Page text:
More Cases Are Filed Against BSA Councils
What had been a dribble of Child Victims Act lawsuit filings in Chautauqua County has turned into a steady trickle.
Two more child sexual abuse cases have been filed in state Supreme Court in Mayville.
On Wednesday, a plaintiff filed a case against the Allegheny Highlands Council Boy Scouts of America, the Greater Niagara Frontier Council Boy Scouts of America, Portland Congregational Church and Tri County Parish in Brocton after a youth alleged Calvin Fisher, a former scout leader and volunteer, had sexually abused the youth from 1972 to 1978, allegedly starting when the youth was 9 years old, on property owned, operated or controlled by the defendants, including Fisher’s residence and tent.
“The sexual abuse by the defendants’ Scout leader and volunteer, Fisher, occurred during activities that were sponsored by the defendants, or directly as a result of activities that were sponsored by the defendants, including, but not limited to, scout camping trips and scout meetings,” the lawsuit states.
The churches are named as defendants because they obtained charter agreements with the Boy Scout of America that allowed them to operate and control the local scout troops subject to the local council’s rules and regulations.
The second case involves an unnamed youth who filed suit Tuesday in state Supreme Court against the Allegheny Highlands Council and Prospect Avenue PTO in Salamanca over allegations of abuse in a Salamanca scout troop. According to the lawsuit, the child was between the ages of 8 and 14 when he was abused by his scout leader, Robert Ebert, from 1976 to 1983.
Earlier this month, the Boy Scouts of America, which has filed for Chapter 11 bankruptcy, reached an $850 million settlement with more than 60,000 men who have sued the scouts over alleged sexual abuse by adults in scouting. According to the Associated Press, a bankruptcy judge has set a hearing for today on the proposed $850 million settlement, which will give insurance companies and others who oppose it an opportunity to have their say.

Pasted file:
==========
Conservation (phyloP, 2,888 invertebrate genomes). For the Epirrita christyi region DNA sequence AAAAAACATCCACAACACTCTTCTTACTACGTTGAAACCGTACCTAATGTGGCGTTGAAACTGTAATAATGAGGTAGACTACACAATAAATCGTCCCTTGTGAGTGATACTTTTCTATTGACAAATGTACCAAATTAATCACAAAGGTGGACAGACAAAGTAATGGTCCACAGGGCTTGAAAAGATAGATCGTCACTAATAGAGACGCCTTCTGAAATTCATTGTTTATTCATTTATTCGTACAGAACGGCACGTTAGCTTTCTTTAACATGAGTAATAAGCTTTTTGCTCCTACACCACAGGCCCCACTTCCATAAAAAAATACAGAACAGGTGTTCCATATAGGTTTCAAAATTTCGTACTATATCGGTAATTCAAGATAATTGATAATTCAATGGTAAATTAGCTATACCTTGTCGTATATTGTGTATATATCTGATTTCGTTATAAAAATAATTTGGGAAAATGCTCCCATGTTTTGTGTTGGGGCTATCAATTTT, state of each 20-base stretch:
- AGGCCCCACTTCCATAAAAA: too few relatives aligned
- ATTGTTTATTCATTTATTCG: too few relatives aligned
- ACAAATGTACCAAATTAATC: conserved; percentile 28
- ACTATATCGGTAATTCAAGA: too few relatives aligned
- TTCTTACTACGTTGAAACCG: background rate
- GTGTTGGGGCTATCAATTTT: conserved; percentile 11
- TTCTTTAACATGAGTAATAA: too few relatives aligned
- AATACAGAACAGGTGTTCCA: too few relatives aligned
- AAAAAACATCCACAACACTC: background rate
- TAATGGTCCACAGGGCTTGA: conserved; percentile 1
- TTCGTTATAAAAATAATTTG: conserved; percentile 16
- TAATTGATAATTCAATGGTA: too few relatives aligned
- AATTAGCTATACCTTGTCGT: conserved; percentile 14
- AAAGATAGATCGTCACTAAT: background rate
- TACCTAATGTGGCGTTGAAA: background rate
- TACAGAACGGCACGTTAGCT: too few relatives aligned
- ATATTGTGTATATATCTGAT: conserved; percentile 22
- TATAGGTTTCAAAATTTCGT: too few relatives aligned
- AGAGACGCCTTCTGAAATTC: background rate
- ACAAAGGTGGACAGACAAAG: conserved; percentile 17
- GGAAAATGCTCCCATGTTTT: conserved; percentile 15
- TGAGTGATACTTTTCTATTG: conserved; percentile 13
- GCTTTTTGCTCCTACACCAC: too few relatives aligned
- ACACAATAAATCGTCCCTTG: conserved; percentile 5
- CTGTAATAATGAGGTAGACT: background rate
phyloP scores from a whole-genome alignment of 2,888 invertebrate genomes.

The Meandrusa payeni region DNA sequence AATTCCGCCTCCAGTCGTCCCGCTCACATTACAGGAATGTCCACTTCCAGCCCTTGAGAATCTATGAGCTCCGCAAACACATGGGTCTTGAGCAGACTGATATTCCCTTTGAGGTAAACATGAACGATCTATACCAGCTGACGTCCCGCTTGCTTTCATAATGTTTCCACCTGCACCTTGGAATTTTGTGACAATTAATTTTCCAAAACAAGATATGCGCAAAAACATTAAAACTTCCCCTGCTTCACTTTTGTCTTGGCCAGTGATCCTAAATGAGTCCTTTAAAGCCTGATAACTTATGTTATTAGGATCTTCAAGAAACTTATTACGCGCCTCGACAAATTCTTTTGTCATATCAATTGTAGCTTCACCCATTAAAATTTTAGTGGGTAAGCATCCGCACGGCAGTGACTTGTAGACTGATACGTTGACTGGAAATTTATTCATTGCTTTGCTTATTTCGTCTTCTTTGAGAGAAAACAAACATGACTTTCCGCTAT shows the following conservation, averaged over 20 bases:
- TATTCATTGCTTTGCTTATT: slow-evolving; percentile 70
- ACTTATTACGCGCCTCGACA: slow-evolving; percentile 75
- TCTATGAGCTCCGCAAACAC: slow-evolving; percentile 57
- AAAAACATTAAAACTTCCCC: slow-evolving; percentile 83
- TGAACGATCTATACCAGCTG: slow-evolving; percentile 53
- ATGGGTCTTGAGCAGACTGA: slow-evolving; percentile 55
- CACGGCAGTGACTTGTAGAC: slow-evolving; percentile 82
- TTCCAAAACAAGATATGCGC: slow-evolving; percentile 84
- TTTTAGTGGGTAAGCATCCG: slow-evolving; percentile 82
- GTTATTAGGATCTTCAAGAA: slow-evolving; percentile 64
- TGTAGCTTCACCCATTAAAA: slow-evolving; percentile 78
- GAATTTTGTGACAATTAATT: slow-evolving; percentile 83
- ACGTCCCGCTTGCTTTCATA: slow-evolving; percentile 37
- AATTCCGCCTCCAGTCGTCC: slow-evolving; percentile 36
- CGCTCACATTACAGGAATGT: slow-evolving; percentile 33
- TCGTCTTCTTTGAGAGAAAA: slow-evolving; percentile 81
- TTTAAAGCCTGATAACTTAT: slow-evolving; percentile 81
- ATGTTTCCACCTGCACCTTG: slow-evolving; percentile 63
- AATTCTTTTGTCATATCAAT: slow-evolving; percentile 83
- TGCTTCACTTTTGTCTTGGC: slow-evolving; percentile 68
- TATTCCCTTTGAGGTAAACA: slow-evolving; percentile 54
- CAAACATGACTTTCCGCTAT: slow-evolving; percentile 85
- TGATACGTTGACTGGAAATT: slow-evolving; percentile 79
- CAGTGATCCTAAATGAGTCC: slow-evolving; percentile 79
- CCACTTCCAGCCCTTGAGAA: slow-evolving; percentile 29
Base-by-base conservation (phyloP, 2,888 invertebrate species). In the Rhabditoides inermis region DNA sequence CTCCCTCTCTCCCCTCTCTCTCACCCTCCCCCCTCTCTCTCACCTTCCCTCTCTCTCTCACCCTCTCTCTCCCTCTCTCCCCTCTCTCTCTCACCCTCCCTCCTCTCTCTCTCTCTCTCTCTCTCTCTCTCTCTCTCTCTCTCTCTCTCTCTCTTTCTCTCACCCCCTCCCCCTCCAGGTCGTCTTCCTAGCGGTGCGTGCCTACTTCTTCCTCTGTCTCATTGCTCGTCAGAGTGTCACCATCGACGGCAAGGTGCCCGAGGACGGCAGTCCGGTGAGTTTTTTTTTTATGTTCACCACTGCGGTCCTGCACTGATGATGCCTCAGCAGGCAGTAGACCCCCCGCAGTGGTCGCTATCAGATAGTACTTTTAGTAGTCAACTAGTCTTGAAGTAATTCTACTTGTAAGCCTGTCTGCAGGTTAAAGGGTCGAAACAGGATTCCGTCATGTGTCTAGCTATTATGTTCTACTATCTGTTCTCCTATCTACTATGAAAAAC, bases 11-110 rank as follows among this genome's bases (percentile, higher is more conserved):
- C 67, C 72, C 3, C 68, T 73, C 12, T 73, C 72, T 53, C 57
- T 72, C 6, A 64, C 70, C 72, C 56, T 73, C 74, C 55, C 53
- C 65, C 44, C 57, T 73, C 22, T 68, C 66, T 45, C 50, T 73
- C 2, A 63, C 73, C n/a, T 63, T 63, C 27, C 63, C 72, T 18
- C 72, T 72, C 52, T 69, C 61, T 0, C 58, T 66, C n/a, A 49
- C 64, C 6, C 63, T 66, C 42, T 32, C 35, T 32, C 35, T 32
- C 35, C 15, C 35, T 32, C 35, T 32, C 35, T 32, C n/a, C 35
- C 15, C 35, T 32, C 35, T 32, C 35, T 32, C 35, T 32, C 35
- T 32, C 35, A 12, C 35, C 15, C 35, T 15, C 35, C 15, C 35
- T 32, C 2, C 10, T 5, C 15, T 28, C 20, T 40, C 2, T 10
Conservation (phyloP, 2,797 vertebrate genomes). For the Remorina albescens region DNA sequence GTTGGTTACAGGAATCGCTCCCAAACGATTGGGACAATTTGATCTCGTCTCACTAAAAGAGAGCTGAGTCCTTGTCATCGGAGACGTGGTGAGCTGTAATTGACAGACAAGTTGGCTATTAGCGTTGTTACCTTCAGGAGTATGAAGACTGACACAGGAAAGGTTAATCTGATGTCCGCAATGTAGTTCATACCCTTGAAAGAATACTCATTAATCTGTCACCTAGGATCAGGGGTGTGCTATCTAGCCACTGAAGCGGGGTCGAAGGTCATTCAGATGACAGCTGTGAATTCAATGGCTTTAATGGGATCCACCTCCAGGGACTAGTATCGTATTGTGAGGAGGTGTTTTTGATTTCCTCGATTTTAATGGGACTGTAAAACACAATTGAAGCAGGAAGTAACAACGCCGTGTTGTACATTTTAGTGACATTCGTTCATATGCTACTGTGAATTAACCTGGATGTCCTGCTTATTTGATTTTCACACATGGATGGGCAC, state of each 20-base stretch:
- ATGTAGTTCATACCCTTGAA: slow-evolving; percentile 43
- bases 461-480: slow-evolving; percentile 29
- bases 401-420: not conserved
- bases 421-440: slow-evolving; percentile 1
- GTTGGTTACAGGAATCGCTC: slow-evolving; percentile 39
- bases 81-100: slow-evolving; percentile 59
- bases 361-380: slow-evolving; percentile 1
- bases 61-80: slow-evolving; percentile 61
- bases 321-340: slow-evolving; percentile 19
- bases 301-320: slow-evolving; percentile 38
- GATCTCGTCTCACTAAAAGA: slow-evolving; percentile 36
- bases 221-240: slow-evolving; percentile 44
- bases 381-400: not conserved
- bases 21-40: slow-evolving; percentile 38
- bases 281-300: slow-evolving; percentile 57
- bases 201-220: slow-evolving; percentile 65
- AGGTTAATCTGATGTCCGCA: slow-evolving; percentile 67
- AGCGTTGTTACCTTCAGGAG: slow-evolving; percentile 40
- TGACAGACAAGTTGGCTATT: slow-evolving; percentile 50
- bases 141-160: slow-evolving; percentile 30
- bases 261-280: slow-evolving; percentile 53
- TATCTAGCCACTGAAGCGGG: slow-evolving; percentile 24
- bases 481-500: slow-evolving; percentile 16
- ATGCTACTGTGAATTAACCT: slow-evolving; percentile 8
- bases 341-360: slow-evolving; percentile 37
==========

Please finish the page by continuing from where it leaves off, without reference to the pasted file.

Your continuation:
The agreement was reached by attorneys for the Boy Scouts, abuse victims, local Boy Scouts councils and lawyers appointed to represent victims who might file future claims.
The Boy Scouts had wanted the hearing to take place on July 20 in front of Judge Laurie Selber Silverstein, but at a Wednesday status hearing she pushed the settlement hearing back to later in the month. Attorneys who represent insurance companies, thousands of other abuse victims and local scout sponsoring organizations such as churches said they needed more time to gather information about the agreement and file objections.
The Boy Scouts of America sought bankruptcy protection in February 2020, moving to halt hundreds of lawsuits by men who were molested as youngsters decades ago by scoutmasters or other leaders. The filing was intended to try to reach a global resolution of abuse claims and create a compensation fund for victims.
Attorneys for certain insurance companies that have policies covering the Boy Scouts have accused them of allowing attorneys for abuse victims to rewrite the latest Boy Scouts settlement plan to favor their clients. Attorneys for local sponsoring organizations also say the settlement agreement unfairly strips them of their rights to coverage under insurance polices issued to the Boy Scouts and its local councils.
Attorneys for abuse victims have estimated the insurers’ liability exposure at several billion dollars.
Silverstein also postponed a hearing on whether to approve a disclosure statement that outlines the Boy Scouts’ latest reorganization plan. Approval of the disclosure statement is a necessary step before the reorganization plan can be put to a vote by victims and other creditors.
The Associated Press contributed to this report.